How much longer are we, to say nothing of his teammates, going to have to endure the Gavin Floyd experiment? I thought the minor leagues were the place where pitchers learned the basics of their craft.
For the umpteenth time, Floyd gave up a home run in the opening frame and before half the promenading fans had taken their seats at CBP, the Phillies were down 2-0. For the remainder of his brief and untidy tenure on the mound, Floyd threw (not pitched, mind you) in trouble, allowing 11 base runners in 4.1 innings. At no time was his performance more baffling and infuriating than when he had Carlos Lee 0-2 only to try and finish him off with a fastball, the one that has absolutely no movement on it. The results were predictable. Major league hitters can handle the fastball, especially one that arrives in the low ‘90’s and is belt high and right down Broadway. Maybe we should also blame Floyd’s personal catcher, Sal Fasano, the guy who is allegedly a steadying influence on and all-around cheerleader for the fragile right-hander.
Floyd may yet develop into the pitcher the Phillies envisioned when they drafted him number one, but it won’t be any time soon and it may never be here. Frankly, if the Phillies insist on more on-the-job training for young hurlers at the major league level, why not bring up Giao Gonzalez? Could he be any worse? And make absolutely no mistake about it; the Phillies are experimenting with Floyd. Charlie Manuel said as much as week or so ago when he decided to leave Floyd in to see how he would handle a tough situation.
Enough about Floyd. Literally.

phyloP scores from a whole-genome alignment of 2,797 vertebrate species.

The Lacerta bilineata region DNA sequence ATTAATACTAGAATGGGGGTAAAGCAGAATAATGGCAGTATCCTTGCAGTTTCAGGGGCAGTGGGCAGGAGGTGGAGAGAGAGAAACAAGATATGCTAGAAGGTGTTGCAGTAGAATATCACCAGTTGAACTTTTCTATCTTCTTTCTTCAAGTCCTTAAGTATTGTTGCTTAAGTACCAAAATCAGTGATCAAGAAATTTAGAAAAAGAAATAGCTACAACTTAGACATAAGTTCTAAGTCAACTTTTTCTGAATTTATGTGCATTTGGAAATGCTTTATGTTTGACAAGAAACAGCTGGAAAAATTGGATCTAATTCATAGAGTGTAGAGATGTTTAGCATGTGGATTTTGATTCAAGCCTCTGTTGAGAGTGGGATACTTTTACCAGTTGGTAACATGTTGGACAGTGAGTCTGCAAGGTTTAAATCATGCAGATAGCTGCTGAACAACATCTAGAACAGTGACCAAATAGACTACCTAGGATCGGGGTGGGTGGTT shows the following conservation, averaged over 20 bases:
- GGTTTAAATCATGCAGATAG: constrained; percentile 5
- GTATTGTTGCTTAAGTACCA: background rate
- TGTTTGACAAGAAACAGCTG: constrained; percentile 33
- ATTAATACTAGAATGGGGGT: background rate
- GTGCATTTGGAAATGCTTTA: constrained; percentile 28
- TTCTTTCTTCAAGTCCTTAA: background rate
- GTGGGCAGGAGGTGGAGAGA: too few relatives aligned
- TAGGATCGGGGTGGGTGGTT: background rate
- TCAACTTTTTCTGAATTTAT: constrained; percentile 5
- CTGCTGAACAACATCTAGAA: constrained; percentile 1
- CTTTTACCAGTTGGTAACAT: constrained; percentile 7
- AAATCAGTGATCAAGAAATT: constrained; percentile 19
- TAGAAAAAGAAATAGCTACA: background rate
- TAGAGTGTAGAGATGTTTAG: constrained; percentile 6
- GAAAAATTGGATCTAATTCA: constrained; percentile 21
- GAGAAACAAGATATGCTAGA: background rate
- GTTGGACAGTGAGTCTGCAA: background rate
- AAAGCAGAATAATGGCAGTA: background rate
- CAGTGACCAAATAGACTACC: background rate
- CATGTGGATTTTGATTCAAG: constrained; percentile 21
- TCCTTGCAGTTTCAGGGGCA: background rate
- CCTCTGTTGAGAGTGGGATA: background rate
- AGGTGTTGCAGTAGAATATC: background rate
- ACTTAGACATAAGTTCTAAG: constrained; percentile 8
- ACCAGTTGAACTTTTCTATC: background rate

Then there is Ryan Franklin. In his case we are far beyond on-the-job training. Instead, we are witnessing regression to the mean. Franklin arrived in town with a reputation as a guy who gives up home runs and fly balls. For a while he toyed with us, but lately he has lived up to his advance notices, yielding back-breaking home runs to Jose Reyes against the Mets at midweek and a devastating pair of home runs to the Brewers in last night’s latest come-from-behind collapse.
From the opening frame last night the Phils seemed poised to drop their fifth straight game to Milwaukee, trailing 2-0, 2-1, 4-1, 4-2, and 6-4 before Ryan Howard delivered a dramatic game-tying two run homer in the seventh inning. But Manuel decided to bring in Franklin and with two outs (same scenario as against the Mets), the right-hander gave up two long home runs and it was all over.
Following the second home run, I announced to my party I’d had enough and was leaving, and since I was the one who drove to the game, they pretty much had to fall in line. No one balked.